April 3, 2014 feature
Econophysics: Can antimoney prevent the next financial crisis?
In an attempt to reach these goals, a team of researchers has turned to the field of "econophysics," in which theories originally developed for physics are applied to economics. Physicists Matthias Schmitt, Andreas Schacker, and Dieter Braun at LMU Munich have published a paper on their ideas, influenced by statistical mechanics, in a recent issue of the New Journal of Physics.
In their paper, the scientists propose that the traditional notion of credit be replaced by a new concept that involves two types of currencies: money and "antimoney." While money is cold, hard cash, antimoney is basically the same as debt. However, unlike money and debt (or matter and antimatter), money and antimoney do not cancel out (or annihilate). This is because antimoney is not simply negative money; money and antimoney units are never added or subtracted to each other. Instead, money and antimoney are entirely different currencies, as different as euros, pounds, yen, dollars, etc.
As different currencies, money and antimoney have a constantly changing exchange rate. The purpose of the exchange rate is to prevent the inflation—or devaluation of the money currency—that comes with loaning and borrowing money. It's well-known in economics that traditional credit causes inflation by increasing the money supply, at least on paper. The problem with credit-induced inflation, the researchers explain, is that it negatively influences all market participants, while credit holders profit from the inflation because they wind up paying back their loans in devalued currency.
This problematic effect of credit can in principle be alleviated by full-reserve banking, in which banks are required to keep the full amount of their depositors' funds in cash, i.e., the banks are prohibited from credit creation and the money supply remains constant. Unfortunately, full-reserve banking traditionally results in low liquidity or "credit crunches" and therefore slow economic growth.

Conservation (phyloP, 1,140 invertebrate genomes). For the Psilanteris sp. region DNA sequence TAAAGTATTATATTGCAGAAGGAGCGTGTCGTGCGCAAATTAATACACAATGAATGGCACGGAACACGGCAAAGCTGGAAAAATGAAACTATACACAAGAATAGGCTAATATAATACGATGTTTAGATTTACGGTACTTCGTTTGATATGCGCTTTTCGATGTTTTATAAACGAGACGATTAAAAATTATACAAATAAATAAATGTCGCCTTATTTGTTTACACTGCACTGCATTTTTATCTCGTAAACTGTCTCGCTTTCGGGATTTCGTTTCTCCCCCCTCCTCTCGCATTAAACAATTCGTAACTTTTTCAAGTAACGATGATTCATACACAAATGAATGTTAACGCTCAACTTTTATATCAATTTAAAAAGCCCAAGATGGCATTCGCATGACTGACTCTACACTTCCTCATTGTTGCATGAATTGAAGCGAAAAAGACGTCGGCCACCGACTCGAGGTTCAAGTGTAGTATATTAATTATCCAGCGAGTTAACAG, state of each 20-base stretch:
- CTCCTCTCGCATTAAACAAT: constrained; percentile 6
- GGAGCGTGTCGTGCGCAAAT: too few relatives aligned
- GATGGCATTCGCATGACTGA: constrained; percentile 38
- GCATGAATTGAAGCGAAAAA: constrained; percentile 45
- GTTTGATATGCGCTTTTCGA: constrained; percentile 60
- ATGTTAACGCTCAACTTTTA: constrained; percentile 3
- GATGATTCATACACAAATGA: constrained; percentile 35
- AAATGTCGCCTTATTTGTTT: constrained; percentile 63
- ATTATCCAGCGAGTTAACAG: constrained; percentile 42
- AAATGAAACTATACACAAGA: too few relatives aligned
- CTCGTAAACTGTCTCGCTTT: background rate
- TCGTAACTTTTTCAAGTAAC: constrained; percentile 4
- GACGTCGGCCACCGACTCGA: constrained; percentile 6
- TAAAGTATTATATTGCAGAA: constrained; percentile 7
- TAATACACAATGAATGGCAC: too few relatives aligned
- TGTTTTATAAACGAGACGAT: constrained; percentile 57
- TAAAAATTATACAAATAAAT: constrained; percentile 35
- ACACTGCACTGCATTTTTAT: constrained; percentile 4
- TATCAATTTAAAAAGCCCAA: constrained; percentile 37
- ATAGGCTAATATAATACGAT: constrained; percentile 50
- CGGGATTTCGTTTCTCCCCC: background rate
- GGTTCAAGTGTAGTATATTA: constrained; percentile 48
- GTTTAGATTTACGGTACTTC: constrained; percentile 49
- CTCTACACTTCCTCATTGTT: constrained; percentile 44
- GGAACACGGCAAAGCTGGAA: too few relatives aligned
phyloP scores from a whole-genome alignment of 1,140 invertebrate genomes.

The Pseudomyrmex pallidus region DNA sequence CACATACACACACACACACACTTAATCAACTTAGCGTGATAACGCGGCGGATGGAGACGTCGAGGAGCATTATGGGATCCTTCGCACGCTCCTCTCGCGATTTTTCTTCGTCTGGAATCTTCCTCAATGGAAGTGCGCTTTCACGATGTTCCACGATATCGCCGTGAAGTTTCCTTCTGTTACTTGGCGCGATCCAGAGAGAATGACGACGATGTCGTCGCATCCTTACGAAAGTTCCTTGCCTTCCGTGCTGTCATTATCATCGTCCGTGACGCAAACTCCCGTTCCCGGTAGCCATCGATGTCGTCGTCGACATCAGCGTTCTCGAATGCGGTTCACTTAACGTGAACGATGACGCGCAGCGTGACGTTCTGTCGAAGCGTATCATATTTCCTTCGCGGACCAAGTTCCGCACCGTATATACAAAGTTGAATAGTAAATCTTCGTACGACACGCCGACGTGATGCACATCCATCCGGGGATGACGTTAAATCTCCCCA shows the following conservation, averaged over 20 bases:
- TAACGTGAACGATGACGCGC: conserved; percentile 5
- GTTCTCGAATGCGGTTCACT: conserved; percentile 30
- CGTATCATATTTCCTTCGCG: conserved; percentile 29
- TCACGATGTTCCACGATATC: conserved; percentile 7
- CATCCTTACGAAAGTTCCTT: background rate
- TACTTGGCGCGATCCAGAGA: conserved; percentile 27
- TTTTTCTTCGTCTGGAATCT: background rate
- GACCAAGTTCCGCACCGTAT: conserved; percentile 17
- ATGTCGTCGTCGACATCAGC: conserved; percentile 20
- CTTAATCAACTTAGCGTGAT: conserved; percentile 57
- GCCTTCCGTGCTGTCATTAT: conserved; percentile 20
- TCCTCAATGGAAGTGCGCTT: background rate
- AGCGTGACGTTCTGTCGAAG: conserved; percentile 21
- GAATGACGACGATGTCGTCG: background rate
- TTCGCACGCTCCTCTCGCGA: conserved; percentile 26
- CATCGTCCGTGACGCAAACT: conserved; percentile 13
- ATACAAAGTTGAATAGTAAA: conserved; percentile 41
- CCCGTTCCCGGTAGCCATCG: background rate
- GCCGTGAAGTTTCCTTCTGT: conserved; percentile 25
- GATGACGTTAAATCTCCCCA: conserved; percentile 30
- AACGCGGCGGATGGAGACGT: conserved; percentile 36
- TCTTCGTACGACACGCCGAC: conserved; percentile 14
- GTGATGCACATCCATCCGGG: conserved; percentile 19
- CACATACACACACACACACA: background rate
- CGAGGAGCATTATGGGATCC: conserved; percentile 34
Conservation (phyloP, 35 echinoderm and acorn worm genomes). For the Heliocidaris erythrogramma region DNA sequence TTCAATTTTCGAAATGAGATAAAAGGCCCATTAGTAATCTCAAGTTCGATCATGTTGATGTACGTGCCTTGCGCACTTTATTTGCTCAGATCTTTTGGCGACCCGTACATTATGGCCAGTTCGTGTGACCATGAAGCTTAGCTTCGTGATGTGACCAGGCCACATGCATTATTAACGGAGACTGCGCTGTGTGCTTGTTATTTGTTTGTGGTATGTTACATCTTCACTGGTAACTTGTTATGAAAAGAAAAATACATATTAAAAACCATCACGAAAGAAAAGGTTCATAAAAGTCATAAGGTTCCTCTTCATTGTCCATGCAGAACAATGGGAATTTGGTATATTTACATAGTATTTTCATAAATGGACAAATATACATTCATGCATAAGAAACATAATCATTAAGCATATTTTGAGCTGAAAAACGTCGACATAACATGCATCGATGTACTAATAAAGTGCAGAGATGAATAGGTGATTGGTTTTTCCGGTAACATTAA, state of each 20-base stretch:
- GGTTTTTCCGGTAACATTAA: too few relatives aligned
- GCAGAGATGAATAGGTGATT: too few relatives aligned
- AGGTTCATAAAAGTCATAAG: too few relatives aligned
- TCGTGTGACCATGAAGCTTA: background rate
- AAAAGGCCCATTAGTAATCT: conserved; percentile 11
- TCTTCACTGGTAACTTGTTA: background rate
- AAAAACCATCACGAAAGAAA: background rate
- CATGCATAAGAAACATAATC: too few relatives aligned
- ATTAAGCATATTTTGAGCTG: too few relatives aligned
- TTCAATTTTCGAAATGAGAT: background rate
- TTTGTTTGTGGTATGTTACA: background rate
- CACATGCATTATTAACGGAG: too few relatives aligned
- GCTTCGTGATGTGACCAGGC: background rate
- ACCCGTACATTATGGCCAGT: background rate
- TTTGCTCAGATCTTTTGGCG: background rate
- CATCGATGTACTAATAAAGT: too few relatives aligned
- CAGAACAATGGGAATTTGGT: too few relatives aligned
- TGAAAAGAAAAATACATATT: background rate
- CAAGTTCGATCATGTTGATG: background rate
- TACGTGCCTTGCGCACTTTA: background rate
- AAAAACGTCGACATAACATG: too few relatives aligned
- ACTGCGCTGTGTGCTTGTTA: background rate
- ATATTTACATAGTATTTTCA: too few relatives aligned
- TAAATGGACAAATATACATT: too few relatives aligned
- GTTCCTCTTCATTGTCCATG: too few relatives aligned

In the money-antimoney economy, however, the researchers show that it's possible to implement full-reserve banking while providing sufficient liquidity. In this type of economy, market participants reap one of the most important benefits from full-reserve banking, which is a constant money supply. This benefit is due to the nature of a bicurrency system, the researchers explain.
"We find that, hiding in banking, you have an exchange rate between money and antimoney, i.e. that the creation of banking actually splits a given currency into two—but without allowing markets to judge the performance of the banks and judging the banks with this hidden but nowadays fixed exchange rate," Braun told Phys.org. "It was right in front of our eyes, but apparently was not seen.
"We also find that the these two currencies make it possible to do credit transactions without interest rates and without changing the quantity of money—and all this under a most dogmatic, neo-liberal, free market hypothesis. It is like finding an inherent contradiction right inside banking. And something we could not use before computers."
Paying loans forward
To analyze this new economic structure, the scientists used a physics method called random transfers. In the model, agents randomly exchange money and antimoney, much like particles exchange energy. The randomness reflects the fact that an economic environment and the future of investments are difficult to predict for the agents. The results of the model showed that the money-antimoney economy offers advantages such as high liquidity, broad wealth distribution, and stability.
As the researchers explain, the key difference between a traditional credit economy and the money-antimoney economy is the nature of the borrowing/lending process. In a credit economy, a borrower receives a loan in the form of money along with a promissory note showing that the borrower agrees to pay back the money at a specified time. In the money-antimoney economy, a borrower receives both money and antimoney with electronic date stamps, but no promissory note, from a lender. This system requires that the lender have sufficient antimoney, i.e., debt, as well as money, to give the borrower.